Apple (Peel) Rich in Ursolic acid
Apples are best eaten baked or whole with the skin on, because the peel is rich in ursolic acid, a waxy natural chemical that has been shown to help to thwart the growth of prostate cancer.
Last year a team from the University of Texas tested a range of plant compounds on laboratory animals with prostate tumours and found ursolic acid to be one of the most promising active ingredients. “These nutrients have potential anti-cancer properties and are readily available,” Wrote the lead author, Stefano Tiziani. “We only need to increase concentration beyond levels found in a healthy diet for an effect on prostate cancer cells.”
Pomegranate Rich in Lycopene and flavones
Pomegranate juice and extract are rich in beneﬁcial cancer-inhibiting compounds such as ﬂavones, lycopene and conjugated linoleic acid, and they have been linked in several studies to helping to reduce the risk of prostate cancer.
In 2013 researchers at the University of California found that tumour cells treated with pomegranate juice were less likely to grow.
Another trial by oncologists at Bedford Hospital and Addenbrooke’s, part of Cambridge University Hospitals, found that men with prostate cancer who took a daily capsule containing essence ‘of pomegranate, turmeric, green tea and broccoli had blood PSA (a protein produced by prostate cells) levels 63 per cent lower than those who had taken a placebo.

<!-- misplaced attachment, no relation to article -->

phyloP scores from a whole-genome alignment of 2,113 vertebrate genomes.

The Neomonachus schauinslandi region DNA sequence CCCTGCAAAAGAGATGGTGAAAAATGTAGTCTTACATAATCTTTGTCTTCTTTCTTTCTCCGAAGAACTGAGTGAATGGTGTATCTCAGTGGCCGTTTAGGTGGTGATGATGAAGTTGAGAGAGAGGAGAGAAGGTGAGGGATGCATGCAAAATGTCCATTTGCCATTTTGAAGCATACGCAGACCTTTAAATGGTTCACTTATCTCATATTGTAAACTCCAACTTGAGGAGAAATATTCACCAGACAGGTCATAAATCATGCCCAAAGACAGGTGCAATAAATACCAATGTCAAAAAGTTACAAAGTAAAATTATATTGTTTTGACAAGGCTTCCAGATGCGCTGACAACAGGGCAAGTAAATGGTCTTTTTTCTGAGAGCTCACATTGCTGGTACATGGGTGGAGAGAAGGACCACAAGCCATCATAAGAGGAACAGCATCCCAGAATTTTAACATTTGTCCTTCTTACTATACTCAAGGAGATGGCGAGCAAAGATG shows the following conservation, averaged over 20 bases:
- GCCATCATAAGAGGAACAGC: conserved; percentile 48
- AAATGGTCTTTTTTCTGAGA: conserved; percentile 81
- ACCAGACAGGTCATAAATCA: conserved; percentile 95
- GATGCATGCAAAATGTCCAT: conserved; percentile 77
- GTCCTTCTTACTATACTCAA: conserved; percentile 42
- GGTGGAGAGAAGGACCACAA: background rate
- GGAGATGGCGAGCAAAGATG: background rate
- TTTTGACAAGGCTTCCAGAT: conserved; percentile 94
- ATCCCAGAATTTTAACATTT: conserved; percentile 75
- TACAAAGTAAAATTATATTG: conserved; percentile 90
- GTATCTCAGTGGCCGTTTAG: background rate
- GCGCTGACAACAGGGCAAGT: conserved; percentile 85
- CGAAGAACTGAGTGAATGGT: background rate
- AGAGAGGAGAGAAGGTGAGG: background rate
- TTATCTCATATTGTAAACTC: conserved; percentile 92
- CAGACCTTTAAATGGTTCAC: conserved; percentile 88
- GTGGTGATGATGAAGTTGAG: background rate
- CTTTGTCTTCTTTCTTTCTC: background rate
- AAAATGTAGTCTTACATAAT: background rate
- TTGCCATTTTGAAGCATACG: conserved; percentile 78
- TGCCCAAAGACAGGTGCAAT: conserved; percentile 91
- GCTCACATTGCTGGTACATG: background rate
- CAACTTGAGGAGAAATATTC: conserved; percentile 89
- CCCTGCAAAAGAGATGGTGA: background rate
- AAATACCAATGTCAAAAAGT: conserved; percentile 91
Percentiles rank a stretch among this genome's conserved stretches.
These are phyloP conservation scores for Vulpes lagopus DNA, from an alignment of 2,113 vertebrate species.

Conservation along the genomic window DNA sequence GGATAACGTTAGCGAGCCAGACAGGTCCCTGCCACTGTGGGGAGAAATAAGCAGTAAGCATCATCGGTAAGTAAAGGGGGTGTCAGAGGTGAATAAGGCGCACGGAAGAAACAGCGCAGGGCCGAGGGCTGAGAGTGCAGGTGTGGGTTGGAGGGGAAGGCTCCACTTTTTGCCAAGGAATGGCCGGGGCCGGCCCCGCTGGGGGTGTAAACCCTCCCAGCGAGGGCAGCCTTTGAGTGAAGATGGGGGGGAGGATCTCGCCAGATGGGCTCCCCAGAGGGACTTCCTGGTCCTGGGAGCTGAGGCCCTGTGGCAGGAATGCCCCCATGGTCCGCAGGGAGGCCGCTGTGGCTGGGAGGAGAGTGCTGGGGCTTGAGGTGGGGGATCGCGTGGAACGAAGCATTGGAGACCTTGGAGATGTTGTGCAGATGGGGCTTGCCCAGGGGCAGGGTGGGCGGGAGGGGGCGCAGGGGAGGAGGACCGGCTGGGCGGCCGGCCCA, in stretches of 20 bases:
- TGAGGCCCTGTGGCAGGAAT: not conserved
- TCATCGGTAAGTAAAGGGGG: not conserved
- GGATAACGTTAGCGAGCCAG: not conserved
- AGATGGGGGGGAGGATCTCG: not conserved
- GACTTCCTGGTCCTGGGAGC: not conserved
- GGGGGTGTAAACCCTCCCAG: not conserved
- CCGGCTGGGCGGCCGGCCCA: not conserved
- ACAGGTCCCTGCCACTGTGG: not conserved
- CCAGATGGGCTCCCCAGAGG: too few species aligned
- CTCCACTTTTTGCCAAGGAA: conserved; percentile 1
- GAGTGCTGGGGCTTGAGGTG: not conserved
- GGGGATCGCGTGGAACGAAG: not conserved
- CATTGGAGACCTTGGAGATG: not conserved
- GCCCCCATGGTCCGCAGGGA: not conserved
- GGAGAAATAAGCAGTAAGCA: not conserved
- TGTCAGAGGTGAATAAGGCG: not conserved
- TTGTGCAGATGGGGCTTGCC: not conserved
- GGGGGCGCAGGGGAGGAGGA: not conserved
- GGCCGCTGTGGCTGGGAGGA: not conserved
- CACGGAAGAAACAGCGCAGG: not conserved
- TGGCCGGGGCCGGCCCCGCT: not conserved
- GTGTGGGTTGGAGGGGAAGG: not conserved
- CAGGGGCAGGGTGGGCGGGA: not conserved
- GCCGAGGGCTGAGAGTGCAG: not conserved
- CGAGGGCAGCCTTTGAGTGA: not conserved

(Ground Linseeds are another good source of linoleic acid)
Be aware of the high sugar content of some pomegranate juices, though.
Coffee Rich in Bioactive substances
Three cups of coffee a day may be a good habit to maintain. Just make sure your brew is prepared the Italian way. Typical Italian coffee is made using beans subjected to high pressure, high temperature (think espresso) and no ﬁlters.
A study of 7,000 men published in the International Journal of Cancer last year found it to be an effective cocktail for helping to ﬁght prostate cancer.
During the four-year study men who drank three or more cups of coffee a day were found to be at a 53 per cent lower risk than those who drank less or no coffee. It seemed to be the bioactive compounds in caffeine that had the positive effect -when they tested with decaffeinated coffee they found no such improvement.
Walnuts Rich in Zinc. magnesium and selenium
Nuts are known to be rich in omega-3 fatty acids, linked to reductions in the risk of heart disease and forms of cancer because of their anti-inﬂammatory effects.
However, scientists at the University of California suggested that it is other compounds in walnuts that make them a powerful weapon against the disease. In a laboratory trial published in the Journal of Medicinal Food they found that animals fed walnuts and walnut oil exhibited slowed prostate-cancer growth, but that those on an omega-fat-only diet did not. They suspected antioxidant compounds such as zinc, magnesium and selenium, which help to destroy damaging free radicals in the body, were also at play.
Other nuts, including Brazils and almonds, have also been shown to help.
Edited by member 10 Mar 2018 at 18:49